Sins of Software Security

I see a lot of faults due to the programmer failing to validate user data (or other data).

Failing to validate user data is a huge problem. It’s the root cause of:

  • Command Injection
  • SQL Injection
  • Cross-Site Scripting (XSS)
  • Format String

And part of Improper File Access, too.

Developers need to design software with the realization that some of their users will be evil, and design accordingly. You can’t trust user input, ever.

Interesting article from Schneier that touches on the usability issues of security:

Of course, it’s more expensive to make an actually secure USB drive. Good security design takes time, and necessarily means limiting functionality. Good security testing takes even more time, especially if the product is any good. This means the less-secure product will be cheaper, sooner to market and have more features. In this market, the more-secure USB drive is going to lose out.

I see this kind of thing happening over and over in computer security. In the late 1980s and early 1990s, there were more than a hundred competing firewall products. The few that “won” weren’t the most secure firewalls; they were the ones that were easy to set up, easy to use and didn’t annoy users too much. Because buyers couldn’t base their buying decision on the relative security merits, they based them on these other criteria. The intrusion detection system, or IDS, market evolved the same way, and before that the antivirus market. The few products that succeeded weren’t the most secure, because buyers couldn’t tell the difference.

Via Ned Batchelder:

The security announcement site XSSed has an archive of identified XSS vunerabilities, ordered by the traffic the page receives: TOP Pagerank List. The listings include an iframe demonstrating the vulnerability. Very slick. It’s sobering to see how many high-profile sites have problems like this.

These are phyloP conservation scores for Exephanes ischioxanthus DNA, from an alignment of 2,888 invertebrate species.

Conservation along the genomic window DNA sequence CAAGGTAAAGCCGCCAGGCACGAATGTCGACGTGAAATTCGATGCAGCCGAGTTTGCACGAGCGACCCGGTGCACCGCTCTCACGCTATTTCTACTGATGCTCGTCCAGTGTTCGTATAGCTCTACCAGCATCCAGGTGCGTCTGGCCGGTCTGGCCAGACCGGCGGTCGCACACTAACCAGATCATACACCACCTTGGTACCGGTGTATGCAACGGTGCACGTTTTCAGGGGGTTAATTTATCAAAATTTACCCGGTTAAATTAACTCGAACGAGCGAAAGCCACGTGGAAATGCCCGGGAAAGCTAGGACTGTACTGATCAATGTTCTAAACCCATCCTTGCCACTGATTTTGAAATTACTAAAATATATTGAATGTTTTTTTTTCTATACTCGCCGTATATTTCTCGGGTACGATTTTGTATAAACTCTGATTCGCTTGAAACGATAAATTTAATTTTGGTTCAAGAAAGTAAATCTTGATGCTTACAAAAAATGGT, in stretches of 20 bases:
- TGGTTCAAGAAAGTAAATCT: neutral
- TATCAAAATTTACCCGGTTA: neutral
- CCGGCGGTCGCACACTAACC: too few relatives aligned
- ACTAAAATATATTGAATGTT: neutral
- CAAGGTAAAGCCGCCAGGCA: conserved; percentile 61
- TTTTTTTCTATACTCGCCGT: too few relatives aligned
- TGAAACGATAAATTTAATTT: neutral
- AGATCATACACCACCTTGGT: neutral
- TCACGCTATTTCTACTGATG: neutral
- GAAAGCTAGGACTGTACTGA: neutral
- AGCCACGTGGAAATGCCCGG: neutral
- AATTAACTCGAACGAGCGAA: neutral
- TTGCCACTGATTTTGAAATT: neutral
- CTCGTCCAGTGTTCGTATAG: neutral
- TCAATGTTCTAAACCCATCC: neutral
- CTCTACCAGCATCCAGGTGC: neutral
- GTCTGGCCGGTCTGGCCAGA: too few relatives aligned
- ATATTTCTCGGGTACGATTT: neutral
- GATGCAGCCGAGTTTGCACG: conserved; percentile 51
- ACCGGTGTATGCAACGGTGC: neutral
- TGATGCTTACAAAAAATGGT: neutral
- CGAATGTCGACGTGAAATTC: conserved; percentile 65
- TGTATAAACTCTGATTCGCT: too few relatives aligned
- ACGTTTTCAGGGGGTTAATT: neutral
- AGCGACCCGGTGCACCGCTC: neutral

SANS identifies the three programming errors most frequently responsible for critical security vulnerabilities:

  1. Accepting input from users without validating and sanitizing the input

  2. Allowing data placed in buffers to exceed the buffer

  3. Handling integers incorrectly

I’m a network and firewall administrator and here’s my complains about application people.

  • They don’t know the port their application is using.
  • Some know the port number but can’t tell if its TCP or UDP.
  • They are RUDE and always want to have their way. The STUPID way of neglecting security over connectivity by asking firewall administrator to open all ports.

Application people either support a finished software or involved on its development. Whichever, they should understand the importance of security which start from the software development and know their products.

A security problem within the framework immediately affects all software using it (class break).

Sounds like someone needs to re-read Ken Thompson’s “Reflections on Trusting Trust” ( - C/C++ are in absolutely no sense of the phrase immune to the same class breaks you point out as an Achilles’ Heel when using Java/.Net.
To me, it’s a pretty silly reason to avoid managed frameworks - you’re trading up from a hypothetical risk to a real one while trying to do some mental gymnastics to convince yourself that you’re safer (because you’ve got C Wizards working on it instead of C# Flunkies, maybe?).
Security’s tough and made tougher by the fact that applications sometimes aren’t built with security in mind. You don’t need to subscribe to Bugtraq but bolting security on after the fact sure feels like it’s an order of magnitude more difficult than designing it in to the initial product.

Any insecurities in the OS itself that would affect a C/C++ program will also affect a C# program, plus you have the additional “leaky abstraction” of the .NET Framework.

And as Thompson’s ACM article points out, a compiler’s a leaky abstraction too. I still fail to see how you’re introducing a new class of potential breaks with a managed framework. A security flaw could be discovered in the Java compiler or in gcc or in the Java framework or in static libraries you’re linking against.
It just sucks a bit harder when there’s a .Net security patch because they’re wont to be way bigger files than an updated compiler.

I actually picked this book up a couple months ago for some light night reading. It is really nice the way that they breakdown the Sins.